June 10, 2010
The feds have set aside $20 million for a homeland security headquarters in South Philadelphia, according to city officials who are seeking approval from the city council to lease the old Army Quartermaster Corps complex.
“The proposed Delaware Valley Intelligence Center would house the Philadelphia Police Department’s criminal intelligence and homeland security units, with between 40 and 50 officers, said Everett Gillison, Philadelphia’s deputy mayor for public safety,” reports the Philadelphia Inquirer . “The facility would also serve as a regional ‘fusion center’ favored by the U.S. Department of Homeland Security, Gillison said, with at least one federal intelligence analyst to coordinate street-level intelligence nationally and among 11 counties in Pennsylvania, New Jersey, Delaware, and Maryland.”
There are currently dozens of so-called intelligence fusion centers around the country (see a full list here ). The centers specialize in gathering intelligence and sharing it with the CIA, the FBI, Department of Justice, the Pentagon and state and local governments. State and local police departments provide both space and resources for most fusion centers. Analysts working for fusion centers are drawn from DHS, local police, and the private sector. Fusion centers operate tip hotlines and also solicit intelligence from public employees.
In 2009, Alex Jones received a document from an anonymous source within Missouri law enforcement. The now notorious MIAC report  was drafted by the Missouri Information Analysis Center, a fusion center. It identified supporters of Ron Paul, Chuck Baldiwn, and Bob Barr as potential terrorists. Patriot groups, constitutionalists, pro-life advocates, and militia members were also portrayed as dangerous domestic terrorists by the Missouri Information Analysis Center.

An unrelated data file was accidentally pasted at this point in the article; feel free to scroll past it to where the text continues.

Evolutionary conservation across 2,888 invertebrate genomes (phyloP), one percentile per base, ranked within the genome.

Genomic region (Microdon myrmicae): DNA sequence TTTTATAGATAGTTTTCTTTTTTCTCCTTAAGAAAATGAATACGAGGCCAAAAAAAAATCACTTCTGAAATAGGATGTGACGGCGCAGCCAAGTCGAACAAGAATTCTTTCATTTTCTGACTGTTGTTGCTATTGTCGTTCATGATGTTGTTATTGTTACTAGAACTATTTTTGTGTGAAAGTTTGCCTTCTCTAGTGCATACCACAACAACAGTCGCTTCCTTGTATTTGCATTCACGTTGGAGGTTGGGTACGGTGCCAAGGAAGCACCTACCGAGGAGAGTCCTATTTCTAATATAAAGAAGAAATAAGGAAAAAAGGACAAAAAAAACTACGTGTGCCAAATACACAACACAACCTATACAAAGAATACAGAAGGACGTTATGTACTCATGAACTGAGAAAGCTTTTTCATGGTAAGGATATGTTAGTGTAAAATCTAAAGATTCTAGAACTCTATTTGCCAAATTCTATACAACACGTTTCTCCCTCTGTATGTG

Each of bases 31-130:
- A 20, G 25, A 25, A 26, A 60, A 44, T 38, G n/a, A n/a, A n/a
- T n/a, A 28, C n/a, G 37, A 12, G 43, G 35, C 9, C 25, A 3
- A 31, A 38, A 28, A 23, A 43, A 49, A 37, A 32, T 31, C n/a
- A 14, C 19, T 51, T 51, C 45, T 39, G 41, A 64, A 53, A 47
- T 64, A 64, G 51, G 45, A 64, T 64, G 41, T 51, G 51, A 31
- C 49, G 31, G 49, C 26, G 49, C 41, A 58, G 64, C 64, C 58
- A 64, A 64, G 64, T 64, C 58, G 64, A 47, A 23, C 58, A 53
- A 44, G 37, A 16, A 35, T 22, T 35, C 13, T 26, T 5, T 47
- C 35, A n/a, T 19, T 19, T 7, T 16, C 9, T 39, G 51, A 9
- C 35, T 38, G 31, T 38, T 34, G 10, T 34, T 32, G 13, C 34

Infowars.com also covered a story detailing efforts by the Virginia Fusion Center  to portray “militia extremists” as a domestic terrorist threat. The 2009 Virginia Terrorism Threat Assessment report produced by the fusion center in 2009 also listed Islamic terror groups including al-Qaeda.
In early 2009, a Department of Homeland Security document  was discovered listing “rightwing extremists” — returning veterans, Second Amendment advocates, opponents of illegal immigration, and militia groups — as potential terrorists. Discovery of the DHS report resulted in a national firestorm of criticism.
In response, Department of Homeland Security Secretary Janet Napolitano  issued a defensive clarification. “We are on the lookout for criminal and terrorist activity but we do not – nor will we ever – monitor ideology or political beliefs,” Napolitano insisted on April 15, 2009.
In fact, monitoring the ideology or political beliefs of American citizens is precisely the agenda of the DHS and federalized local fusion centers. The growing trend of federalized fusion centers points to an effort by the government to establish a national police force with the active participation of the Pentagon and the CIA.
“The pattern that has emerged from these reports reveals a nationwide tendency to develop profiles of potential terrorists based on political beliefs, and then to encourage investigation of any individual or group fitting that profile,” explains Harley Geiger , writing for the Center for Democracy & Technology. “The problem is that, because the vast majority of people who fit the political profile (there are many) are not involved in criminal or terrorist activity, police agencies following such recommendations are likely to end up investigating lawful dissent and First Amendment expression.”
City council members in Philadelphia, however, are not concerned about the very serious threat to liberty and political expression posed by the fusion center planned for their city. “I guess having a homeland security facility in your neighborhood makes you feel pretty safe,” said Councilman Darrell L. Clarke.